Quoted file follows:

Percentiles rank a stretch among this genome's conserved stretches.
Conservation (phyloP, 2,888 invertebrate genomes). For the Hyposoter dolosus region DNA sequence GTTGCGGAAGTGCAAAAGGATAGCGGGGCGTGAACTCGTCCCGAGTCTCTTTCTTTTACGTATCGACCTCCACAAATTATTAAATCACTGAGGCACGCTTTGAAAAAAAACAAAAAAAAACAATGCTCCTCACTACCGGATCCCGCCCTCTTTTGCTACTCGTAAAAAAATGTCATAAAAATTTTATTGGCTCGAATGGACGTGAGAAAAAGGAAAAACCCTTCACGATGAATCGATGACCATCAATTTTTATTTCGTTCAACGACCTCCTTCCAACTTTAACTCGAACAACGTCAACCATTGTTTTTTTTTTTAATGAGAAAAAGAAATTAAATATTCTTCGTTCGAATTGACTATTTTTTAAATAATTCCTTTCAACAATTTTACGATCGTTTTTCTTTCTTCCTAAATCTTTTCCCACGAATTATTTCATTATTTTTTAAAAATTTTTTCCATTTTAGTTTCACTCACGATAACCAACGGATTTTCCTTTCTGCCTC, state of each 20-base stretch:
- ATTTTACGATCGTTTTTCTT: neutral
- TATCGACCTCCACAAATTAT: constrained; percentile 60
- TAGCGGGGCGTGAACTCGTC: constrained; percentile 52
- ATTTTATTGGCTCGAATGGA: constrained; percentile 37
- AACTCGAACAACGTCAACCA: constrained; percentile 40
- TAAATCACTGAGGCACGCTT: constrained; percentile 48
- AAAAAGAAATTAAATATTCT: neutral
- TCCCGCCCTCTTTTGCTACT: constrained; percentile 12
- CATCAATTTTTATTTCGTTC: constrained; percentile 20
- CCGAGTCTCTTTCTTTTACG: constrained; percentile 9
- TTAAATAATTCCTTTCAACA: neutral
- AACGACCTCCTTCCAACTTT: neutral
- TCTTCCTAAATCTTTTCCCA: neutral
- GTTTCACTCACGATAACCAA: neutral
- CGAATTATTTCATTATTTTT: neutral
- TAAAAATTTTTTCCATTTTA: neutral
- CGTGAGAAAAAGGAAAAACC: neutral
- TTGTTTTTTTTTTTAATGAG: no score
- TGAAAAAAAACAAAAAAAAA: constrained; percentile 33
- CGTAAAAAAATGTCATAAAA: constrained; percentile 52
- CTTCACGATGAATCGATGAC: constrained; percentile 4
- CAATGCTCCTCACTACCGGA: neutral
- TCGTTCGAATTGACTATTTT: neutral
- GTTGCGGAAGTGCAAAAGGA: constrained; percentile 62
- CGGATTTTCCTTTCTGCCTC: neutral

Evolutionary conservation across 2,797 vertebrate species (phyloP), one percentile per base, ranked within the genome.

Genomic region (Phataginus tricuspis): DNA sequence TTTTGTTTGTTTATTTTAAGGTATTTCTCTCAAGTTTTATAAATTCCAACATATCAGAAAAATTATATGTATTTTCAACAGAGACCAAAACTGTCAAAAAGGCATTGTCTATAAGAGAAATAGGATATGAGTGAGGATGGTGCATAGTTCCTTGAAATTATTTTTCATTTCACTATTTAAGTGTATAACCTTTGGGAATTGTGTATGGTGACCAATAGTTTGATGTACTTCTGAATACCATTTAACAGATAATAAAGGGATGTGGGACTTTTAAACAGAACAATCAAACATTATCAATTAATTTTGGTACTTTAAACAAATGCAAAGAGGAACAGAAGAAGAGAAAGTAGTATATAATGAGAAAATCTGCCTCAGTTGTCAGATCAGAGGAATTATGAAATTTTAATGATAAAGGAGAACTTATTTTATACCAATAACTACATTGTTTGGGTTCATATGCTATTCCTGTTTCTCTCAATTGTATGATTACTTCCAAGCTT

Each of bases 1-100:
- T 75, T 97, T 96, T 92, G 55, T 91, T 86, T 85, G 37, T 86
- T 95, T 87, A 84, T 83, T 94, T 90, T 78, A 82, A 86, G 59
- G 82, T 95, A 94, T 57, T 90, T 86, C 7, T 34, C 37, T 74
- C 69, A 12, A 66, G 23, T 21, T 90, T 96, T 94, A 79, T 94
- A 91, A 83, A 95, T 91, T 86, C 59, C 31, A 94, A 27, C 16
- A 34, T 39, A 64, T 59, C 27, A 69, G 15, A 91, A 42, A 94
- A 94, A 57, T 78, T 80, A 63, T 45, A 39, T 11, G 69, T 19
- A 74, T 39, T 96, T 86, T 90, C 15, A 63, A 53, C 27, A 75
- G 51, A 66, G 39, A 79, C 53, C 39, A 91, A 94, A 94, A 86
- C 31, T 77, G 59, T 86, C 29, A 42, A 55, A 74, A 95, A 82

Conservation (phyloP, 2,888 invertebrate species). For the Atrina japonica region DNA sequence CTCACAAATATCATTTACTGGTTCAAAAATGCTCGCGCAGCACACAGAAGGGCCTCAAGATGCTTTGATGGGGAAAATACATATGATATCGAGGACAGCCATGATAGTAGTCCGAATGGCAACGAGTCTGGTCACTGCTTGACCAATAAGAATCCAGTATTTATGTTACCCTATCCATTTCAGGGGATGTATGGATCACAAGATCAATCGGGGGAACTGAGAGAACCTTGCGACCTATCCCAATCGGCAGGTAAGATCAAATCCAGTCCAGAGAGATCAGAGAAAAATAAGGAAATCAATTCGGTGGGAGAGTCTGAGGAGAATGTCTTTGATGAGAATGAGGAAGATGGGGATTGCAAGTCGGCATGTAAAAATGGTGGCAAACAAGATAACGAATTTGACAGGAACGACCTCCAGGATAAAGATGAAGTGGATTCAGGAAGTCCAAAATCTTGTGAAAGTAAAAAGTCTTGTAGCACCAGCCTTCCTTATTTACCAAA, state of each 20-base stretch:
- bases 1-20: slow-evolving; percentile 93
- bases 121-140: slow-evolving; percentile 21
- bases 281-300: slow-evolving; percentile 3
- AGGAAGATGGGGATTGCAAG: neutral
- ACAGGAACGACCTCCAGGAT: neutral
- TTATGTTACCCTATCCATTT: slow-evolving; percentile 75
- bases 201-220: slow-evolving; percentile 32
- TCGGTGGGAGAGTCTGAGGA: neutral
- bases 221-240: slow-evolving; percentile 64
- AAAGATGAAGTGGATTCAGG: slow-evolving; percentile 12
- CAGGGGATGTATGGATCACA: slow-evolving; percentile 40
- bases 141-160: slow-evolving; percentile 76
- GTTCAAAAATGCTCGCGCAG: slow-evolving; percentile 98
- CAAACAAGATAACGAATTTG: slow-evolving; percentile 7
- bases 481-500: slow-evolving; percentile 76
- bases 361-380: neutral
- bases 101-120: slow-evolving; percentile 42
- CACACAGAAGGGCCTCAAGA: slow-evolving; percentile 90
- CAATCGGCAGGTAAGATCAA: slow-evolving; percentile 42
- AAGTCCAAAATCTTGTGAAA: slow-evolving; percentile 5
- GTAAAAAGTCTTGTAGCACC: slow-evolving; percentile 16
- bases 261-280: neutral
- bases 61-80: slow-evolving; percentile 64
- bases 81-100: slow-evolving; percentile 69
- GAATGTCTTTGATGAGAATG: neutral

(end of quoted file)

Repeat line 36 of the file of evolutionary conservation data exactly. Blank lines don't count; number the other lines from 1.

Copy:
- A 34, T 39, A 64, T 59, C 27, A 69, G 15, A 91, A 42, A 94